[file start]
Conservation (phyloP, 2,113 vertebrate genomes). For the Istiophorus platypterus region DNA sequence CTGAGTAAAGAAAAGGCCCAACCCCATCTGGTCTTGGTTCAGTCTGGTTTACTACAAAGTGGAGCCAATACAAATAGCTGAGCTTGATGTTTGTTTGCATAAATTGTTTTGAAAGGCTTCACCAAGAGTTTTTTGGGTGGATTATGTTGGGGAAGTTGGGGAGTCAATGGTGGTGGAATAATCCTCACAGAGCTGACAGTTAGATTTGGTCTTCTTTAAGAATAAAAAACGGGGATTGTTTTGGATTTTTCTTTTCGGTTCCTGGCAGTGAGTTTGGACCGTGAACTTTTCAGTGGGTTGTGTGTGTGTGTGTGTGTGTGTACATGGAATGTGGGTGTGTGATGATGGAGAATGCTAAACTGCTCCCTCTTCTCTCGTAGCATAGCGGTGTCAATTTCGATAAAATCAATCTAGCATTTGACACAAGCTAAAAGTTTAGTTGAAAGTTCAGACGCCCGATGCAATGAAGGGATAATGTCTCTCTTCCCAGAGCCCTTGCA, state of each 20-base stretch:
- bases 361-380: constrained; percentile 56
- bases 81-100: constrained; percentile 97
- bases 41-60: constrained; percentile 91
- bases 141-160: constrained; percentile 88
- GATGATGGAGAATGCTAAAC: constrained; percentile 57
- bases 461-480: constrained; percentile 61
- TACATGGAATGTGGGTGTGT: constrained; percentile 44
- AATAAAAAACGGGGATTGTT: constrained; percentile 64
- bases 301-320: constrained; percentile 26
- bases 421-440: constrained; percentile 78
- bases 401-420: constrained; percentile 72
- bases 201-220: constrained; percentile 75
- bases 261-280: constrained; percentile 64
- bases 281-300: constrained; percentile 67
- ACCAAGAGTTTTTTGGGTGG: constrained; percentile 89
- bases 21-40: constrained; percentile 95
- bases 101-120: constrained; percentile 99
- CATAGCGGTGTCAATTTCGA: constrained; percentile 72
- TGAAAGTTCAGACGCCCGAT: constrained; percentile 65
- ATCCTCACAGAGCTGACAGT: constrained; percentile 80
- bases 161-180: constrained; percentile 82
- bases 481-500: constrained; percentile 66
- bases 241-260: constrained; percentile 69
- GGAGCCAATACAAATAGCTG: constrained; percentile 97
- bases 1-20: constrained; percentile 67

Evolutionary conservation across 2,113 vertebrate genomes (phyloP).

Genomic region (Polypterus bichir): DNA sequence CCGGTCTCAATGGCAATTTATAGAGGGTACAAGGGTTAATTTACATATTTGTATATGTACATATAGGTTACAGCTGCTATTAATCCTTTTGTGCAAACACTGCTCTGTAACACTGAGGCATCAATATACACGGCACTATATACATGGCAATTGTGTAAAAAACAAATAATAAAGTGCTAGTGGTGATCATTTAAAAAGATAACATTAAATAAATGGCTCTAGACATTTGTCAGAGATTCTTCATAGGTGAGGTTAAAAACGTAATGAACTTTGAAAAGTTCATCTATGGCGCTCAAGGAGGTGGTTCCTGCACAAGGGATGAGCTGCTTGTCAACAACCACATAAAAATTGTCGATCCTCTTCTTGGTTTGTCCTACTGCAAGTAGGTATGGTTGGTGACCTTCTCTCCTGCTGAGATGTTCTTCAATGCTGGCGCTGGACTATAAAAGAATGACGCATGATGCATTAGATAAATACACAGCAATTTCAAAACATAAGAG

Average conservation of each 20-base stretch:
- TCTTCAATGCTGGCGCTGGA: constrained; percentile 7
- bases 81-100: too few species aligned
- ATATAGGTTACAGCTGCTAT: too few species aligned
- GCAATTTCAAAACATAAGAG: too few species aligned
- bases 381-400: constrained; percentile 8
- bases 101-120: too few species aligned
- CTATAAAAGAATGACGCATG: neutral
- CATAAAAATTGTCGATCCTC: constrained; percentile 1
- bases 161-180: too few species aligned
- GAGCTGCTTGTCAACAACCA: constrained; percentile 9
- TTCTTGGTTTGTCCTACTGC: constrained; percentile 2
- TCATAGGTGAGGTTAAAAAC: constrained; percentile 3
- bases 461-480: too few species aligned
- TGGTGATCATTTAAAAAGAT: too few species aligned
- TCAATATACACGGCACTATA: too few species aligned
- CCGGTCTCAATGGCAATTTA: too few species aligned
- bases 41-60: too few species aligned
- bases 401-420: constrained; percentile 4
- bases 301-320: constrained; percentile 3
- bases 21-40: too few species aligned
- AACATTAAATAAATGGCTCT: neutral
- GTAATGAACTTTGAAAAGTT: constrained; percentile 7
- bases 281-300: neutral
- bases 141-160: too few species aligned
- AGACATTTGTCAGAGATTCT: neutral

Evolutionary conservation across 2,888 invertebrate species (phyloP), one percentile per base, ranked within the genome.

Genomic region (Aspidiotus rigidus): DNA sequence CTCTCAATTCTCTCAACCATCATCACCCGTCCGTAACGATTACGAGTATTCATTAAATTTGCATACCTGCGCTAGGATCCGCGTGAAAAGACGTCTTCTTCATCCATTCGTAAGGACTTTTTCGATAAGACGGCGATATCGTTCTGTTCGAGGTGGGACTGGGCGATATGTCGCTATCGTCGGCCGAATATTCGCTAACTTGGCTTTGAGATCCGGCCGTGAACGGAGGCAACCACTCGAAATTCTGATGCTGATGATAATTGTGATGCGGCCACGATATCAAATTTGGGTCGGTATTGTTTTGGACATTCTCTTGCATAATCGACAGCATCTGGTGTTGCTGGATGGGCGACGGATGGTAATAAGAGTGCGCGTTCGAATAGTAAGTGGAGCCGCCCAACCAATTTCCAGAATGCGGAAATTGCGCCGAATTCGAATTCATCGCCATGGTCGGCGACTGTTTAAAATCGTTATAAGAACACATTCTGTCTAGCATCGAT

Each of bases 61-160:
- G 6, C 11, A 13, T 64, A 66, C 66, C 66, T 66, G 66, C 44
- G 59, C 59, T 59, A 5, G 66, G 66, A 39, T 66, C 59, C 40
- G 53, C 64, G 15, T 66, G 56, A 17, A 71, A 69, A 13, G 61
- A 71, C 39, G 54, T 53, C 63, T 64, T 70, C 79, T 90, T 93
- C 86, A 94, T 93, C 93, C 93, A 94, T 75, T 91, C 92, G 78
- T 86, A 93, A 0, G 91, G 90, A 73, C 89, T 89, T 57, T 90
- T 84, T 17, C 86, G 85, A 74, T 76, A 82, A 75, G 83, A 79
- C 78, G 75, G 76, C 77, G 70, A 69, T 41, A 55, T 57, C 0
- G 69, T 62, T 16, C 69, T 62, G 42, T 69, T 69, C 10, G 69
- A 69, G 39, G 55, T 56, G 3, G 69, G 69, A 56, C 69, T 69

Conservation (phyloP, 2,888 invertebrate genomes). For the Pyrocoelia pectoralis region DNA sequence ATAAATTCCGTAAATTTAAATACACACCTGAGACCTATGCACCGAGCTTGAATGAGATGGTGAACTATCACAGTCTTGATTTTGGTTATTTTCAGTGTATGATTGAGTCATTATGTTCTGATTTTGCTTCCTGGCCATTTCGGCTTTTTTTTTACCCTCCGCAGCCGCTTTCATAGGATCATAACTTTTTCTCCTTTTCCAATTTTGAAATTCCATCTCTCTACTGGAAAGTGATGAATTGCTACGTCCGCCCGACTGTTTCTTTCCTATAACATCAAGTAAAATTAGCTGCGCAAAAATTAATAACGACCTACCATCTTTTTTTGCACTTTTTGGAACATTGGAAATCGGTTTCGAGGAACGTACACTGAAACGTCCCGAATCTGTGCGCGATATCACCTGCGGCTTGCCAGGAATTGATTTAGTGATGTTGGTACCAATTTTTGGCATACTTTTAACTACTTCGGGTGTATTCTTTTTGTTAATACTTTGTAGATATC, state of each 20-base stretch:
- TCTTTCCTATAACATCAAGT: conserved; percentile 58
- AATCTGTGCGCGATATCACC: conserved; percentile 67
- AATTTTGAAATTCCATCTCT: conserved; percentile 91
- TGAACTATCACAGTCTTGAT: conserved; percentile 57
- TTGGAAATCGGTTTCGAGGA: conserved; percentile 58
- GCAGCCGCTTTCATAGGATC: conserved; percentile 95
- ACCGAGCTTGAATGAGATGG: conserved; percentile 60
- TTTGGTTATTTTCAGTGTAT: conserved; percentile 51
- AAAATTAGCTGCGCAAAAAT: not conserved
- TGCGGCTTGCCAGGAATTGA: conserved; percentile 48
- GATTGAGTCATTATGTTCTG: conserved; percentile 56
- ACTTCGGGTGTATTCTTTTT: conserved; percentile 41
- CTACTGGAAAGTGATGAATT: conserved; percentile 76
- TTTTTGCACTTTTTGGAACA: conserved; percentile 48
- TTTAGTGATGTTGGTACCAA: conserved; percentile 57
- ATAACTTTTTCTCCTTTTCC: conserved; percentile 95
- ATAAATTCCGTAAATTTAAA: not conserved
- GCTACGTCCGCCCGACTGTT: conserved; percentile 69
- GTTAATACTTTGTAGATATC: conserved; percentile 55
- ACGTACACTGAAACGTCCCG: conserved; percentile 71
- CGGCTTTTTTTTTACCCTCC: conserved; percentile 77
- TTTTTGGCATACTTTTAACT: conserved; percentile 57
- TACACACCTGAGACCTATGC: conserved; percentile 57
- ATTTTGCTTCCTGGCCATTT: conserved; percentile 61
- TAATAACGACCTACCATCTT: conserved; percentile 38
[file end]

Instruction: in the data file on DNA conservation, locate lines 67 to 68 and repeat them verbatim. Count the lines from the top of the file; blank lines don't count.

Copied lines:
- A 69, G 39, G 55, T 56, G 3, G 69, G 69, A 56, C 69, T 69

Conservation (phyloP, 2,888 invertebrate genomes). For the Pyrocoelia pectoralis region DNA sequence ATAAATTCCGTAAATTTAAATACACACCTGAGACCTATGCACCGAGCTTGAATGAGATGGTGAACTATCACAGTCTTGATTTTGGTTATTTTCAGTGTATGATTGAGTCATTATGTTCTGATTTTGCTTCCTGGCCATTTCGGCTTTTTTTTTACCCTCCGCAGCCGCTTTCATAGGATCATAACTTTTTCTCCTTTTCCAATTTTGAAATTCCATCTCTCTACTGGAAAGTGATGAATTGCTACGTCCGCCCGACTGTTTCTTTCCTATAACATCAAGTAAAATTAGCTGCGCAAAAATTAATAACGACCTACCATCTTTTTTTGCACTTTTTGGAACATTGGAAATCGGTTTCGAGGAACGTACACTGAAACGTCCCGAATCTGTGCGCGATATCACCTGCGGCTTGCCAGGAATTGATTTAGTGATGTTGGTACCAATTTTTGGCATACTTTTAACTACTTCGGGTGTATTCTTTTTGTTAATACTTTGTAGATATC, state of each 20-base stretch: